Tragedy of The Commons: Corrosive Growth of the Illegal Sand Mining Mafia
Sand mining that terrifes
Tragedy of the commons(1) is a term, coined originally by William Forster Lloyd a political economist at Oxford University in 1833 looking at the recurring devastation of common (not privately owned) pastures in England. The explanation was simple. Each herdsman guided by his own gains, keeps adding to his herd to maximise his personal gains, knowing fully well that if every one else does likewise, they all stand to lose the common grazing land altogether. He does it and so does every one despite this knowledge, because for each one, the privatized gain would exceed his share of the commonized loss
In 1968, ecologist Garrett Hardin (2) explored this social dilemma in his article "The Tragedy of the Commons", published in the journal Science which later on became basis for debate on sustainability as well as provided rationale for Neo Liberal drive for privatization of public assets.
What is commons was first codified by Romans in 535 AD as Air, Water and Fish. However, with more of nature coming under ambit of human economic activity, new items became economic resources like forests, wild animals and the most precious one the land. Depending on its economic value these resources were swiftly appropriated like the land by the kings and his vassals or by the state on behalf of community like forests and wild animals. The state was responsible for evolving rules and regulations of orderly exploitation of these resources equitable and sustainable manner.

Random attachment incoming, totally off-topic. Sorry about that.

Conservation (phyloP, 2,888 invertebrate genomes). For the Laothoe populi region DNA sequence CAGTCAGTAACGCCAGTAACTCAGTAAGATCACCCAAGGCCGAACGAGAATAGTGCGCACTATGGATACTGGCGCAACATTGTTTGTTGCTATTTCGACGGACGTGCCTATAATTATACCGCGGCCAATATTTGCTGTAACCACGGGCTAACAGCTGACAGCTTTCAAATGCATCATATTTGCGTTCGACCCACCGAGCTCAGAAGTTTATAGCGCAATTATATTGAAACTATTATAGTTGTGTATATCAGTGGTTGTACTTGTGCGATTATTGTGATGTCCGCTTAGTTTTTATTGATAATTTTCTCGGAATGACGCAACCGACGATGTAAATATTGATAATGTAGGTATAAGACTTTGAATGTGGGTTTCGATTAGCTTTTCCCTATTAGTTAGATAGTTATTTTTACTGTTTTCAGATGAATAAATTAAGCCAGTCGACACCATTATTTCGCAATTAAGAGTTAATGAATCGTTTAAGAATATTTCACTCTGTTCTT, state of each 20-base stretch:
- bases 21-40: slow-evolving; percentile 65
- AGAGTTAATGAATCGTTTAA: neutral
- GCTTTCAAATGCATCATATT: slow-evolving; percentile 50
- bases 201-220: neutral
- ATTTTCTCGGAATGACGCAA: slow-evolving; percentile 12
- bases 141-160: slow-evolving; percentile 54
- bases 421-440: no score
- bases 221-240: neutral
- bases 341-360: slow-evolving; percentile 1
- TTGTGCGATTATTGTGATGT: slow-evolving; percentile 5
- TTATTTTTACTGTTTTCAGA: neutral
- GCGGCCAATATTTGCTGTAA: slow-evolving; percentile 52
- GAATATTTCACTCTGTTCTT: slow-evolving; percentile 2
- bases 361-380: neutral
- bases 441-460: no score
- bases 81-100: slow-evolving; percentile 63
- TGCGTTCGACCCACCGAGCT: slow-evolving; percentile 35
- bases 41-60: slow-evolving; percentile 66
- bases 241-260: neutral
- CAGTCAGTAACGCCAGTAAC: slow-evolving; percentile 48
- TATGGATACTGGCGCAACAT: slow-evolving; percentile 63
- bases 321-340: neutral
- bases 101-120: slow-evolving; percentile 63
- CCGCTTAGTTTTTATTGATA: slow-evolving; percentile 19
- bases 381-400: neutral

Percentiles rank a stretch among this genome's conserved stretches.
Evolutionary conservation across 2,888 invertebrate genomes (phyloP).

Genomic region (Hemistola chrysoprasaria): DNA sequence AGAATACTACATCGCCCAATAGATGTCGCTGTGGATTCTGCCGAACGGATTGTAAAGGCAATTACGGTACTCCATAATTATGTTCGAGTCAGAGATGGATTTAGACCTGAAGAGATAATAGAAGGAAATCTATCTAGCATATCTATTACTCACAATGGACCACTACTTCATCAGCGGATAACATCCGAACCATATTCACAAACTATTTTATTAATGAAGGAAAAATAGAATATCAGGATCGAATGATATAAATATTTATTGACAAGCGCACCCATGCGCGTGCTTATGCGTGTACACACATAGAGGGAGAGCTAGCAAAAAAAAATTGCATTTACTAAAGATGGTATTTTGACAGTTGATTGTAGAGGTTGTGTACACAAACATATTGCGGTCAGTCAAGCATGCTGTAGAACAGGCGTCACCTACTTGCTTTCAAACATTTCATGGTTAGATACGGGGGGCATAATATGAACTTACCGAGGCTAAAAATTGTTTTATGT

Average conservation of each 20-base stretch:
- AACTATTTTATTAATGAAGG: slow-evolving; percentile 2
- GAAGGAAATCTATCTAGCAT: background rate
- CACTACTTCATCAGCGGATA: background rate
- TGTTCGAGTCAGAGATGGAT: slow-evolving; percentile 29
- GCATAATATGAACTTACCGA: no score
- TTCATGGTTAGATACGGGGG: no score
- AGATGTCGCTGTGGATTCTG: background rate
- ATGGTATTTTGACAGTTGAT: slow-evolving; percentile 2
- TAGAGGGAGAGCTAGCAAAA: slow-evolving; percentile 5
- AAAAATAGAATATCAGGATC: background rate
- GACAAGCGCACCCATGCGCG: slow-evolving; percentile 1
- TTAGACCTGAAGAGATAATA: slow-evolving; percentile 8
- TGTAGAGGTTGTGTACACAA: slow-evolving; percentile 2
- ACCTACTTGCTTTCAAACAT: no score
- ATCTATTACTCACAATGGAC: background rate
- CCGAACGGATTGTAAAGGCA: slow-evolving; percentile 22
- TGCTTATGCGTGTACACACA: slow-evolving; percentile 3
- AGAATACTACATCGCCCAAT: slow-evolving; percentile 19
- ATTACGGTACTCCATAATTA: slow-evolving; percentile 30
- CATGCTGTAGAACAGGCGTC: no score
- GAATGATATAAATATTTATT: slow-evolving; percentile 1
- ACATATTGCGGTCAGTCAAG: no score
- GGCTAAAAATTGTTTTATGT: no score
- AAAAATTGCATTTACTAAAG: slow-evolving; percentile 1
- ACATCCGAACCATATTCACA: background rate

However, in India, where state is primarily representing crony capitalist interest, where bureaucracy is indolent, police machinery is complicit and judiciary is overworked the privatization approach to avoid a Tragedy of the Commons, results in scams like Coal Gate. What is more tragic is that for many less visible resources even such neo liberal market based solutions are given short shrift. What seems to be the practice is theft and extra judicial coercion which eventually results into situation similar to Tragedy of the Commons except in this case,the party responsible is not common folks but the mafia with political blessings. The society and common man is at the receiving end which makes it the real tragedy of the commons and for the commons.
Take the case of the sand consisting of our riverbeds.
Not many people may know that illegal sand mining is a nationwide phenomena and with spurt in housing and infrastructure projects, the illegal sand mining has grown like third degree terminal cancer thriving beyond the ambit of formal economy and law and order . Sand is everywhere and so is the sand mafia. This all pervasive illegal activity is the soft underbelly of our Infrastructure corporates and building industry which has so far claimed hundreds of lives and poses severe threat to the environment (3)